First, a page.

United Kingdom Schubert and Mahler: Christianne Stotijn (mezzo-soprano) and Burkhard Fritz (tenor), London Symphony Orchestra / Daniel Harding (conductor). Barbican Hall, London, 20.11.2013. (JPr)
Schubert – Symphony No.5
Mahler – Das Lied von der Erde
Mahler and Schubert are a common – somewhat natural – pairing and certainly Bernard Haitink has had a predilection for this in the past with the London Symphony Orchestra. The Austrian composers were both ‘song and dance’ men and shared an interest, among other things, in setting poetry to music and in Ländler and other folk dances. In their all-too-short lives they had increasing predilections for ruminating on the darker side of the human psyche but mostly they are celebrated for their wonderful talent for melodic invention. As Andrew Stewart’s profile of Schubert in the programme note stated: ‘He was able to convey dramatic images and deal with powerful emotions within the space of a few bars, as he so often did in his songs and chamber works.’ It was when he began to use more bars – and the statements became grander in his symphonies – that he paved the way for Bruckner, and by association, Mahler.
Schubert and Mahler each left ten symphonies – some just as fragments – and both seemed to have a more reflective middle-period when they composed mellower smaller-scale works – Schubert’s Fifth and Mahler’s Fourth, for example. It is of great interest that the only movement that we were left with from Schubert’s Tenth Symphony is the slow one and shows the development of his compositional style and this Andante is clearly proto-Mahlerian. However Mahler was not always kind about Schubert’s music in some things he wrote and thought that for all his melodic gifts he was in thrall too much to the formalism of his predecessors, Haydn and Mozart. He may well have been thinking of that Fifth Symphony which we heard in this concert alongside Mahler’s Das Lied von der Erde. Schubert wrote in his diary in 1816 – at the time this Fifth Symphony was composed – ‘O Mozart! immortal Mozart! what countless impressions of a brighter, better life hast thou stamped upon our souls!’
Comparisons began to break down as soon as the concert began because Mahler is rarely small scale in either length or personnel involved. The performances themselves seemed to highlight differences rather than similarities, even though the Schubert performance was an alloyed joy throughout. I was sitting next to someone from the BBC however this seemed a sublime example of one of those ‘Smooth Classics’ played late at night on Classic FM. With a suitably small London Symphony Orchestra ensemble – and the woodwinds in a semi-circle around the conductor to aid the orchestral balance – Daniel Harding’s account was brisk with a warm, rich sound from the strings but with every single woodwind coming through clearly even when playing pianissimo, notably Gareth Davies’ eloquent flute. Throughout, the symphony themes were contrasted clearly, yet where necessary flowed naturally into each other – and the same could be said of the LSO’s sections as they took their turns in the foreground. The Menuetto reminded me of Haitink as the tempo was held back somewhat to emphasise the three-to-a-bar and dwell on Schubert’s workmanship. Once again the refined interplay of the winds raised the peasant-like trio far above the usual folkish romp.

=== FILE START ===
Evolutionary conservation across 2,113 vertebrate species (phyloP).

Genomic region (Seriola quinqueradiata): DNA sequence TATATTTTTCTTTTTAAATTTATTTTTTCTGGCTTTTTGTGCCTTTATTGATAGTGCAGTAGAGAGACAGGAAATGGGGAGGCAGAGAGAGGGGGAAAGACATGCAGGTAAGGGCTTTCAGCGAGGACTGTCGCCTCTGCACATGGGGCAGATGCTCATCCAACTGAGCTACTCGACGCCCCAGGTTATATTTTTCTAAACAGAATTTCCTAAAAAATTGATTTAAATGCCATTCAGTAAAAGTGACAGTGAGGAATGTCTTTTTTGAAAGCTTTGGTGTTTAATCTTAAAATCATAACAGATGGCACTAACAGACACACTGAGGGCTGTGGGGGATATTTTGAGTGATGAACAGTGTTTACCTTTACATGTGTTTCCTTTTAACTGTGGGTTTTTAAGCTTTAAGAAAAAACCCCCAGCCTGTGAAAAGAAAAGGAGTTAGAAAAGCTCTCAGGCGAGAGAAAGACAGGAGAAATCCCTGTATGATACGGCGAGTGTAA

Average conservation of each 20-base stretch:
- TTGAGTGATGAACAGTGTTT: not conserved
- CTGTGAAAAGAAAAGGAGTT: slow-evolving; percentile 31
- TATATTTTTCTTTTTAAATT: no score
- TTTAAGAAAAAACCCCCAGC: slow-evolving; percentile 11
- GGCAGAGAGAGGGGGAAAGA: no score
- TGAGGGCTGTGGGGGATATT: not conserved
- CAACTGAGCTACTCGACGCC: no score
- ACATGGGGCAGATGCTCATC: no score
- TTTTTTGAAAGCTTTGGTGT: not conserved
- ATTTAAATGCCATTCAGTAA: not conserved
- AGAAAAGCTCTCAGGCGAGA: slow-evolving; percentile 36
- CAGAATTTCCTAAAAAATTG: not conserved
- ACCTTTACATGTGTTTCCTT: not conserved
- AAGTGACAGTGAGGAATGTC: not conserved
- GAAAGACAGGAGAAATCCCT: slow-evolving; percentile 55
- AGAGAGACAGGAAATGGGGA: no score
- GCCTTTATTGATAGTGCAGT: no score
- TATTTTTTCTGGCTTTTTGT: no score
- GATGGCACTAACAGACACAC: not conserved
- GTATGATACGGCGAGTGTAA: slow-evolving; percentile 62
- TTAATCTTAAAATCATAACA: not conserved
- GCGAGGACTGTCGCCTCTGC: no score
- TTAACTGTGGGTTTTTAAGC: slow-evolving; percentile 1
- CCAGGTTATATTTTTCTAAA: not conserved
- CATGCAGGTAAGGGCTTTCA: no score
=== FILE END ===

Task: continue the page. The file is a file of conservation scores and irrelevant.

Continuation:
However, an orchestra almost twice the size has a radically different effect, and particularly in the Barbican Hall where the difference in ‘scale’ between Schubert and Mahler became all too apparent.
With his conducting commitments completed in 1908, Mahler went to his summer retreat in the southern Tyrolean village of Toblach for the last three years of his life to start writing music again: there his composing hut still stands inside a small childrens’ zoo surrounded by pigs, goats and chickens. A friend had given Mahler Hans Bethge’s anthology Die chinesische Flöte (The Chinese Flute), German translations of some 80 Chinese poems. The texts appealed to Mahler and using seven of them, he turned them into the six songs of Das Lied von der Erde. It is the sixth song (Der Abscheid) that includes two of them and, as is to be expected, the composer made his own important alterations to the text.